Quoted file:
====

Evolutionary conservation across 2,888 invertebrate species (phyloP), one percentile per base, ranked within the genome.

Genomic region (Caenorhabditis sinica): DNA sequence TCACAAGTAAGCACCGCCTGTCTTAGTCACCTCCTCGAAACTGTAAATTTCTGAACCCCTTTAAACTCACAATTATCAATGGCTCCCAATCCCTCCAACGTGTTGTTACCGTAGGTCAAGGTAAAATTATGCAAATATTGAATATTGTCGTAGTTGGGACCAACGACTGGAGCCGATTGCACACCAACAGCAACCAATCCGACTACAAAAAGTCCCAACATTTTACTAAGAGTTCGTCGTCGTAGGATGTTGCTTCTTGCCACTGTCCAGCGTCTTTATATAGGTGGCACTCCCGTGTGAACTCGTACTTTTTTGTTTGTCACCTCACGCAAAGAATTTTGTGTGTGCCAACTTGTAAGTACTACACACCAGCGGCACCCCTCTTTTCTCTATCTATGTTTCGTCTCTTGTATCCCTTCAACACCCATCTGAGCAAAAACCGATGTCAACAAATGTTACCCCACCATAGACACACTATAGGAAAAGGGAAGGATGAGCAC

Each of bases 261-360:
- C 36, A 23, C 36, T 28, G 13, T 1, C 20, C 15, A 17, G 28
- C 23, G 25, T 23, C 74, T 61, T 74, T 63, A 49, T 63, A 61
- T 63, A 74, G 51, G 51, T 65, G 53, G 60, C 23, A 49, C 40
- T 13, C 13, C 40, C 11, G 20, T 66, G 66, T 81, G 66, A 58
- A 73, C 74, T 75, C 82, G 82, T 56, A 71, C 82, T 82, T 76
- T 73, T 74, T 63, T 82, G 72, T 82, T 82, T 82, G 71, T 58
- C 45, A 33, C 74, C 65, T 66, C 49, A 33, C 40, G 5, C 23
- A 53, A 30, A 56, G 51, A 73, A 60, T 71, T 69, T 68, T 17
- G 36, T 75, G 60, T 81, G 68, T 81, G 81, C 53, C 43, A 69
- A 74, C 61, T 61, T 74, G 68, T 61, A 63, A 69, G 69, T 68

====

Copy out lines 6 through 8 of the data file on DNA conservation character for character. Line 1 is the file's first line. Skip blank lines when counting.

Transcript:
- T 63, A 74, G 51, G 51, T 65, G 53, G 60, C 23, A 49, C 40
- T 13, C 13, C 40, C 11, G 20, T 66, G 66, T 81, G 66, A 58
- A 73, C 74, T 75, C 82, G 82, T 56, A 71, C 82, T 82, T 76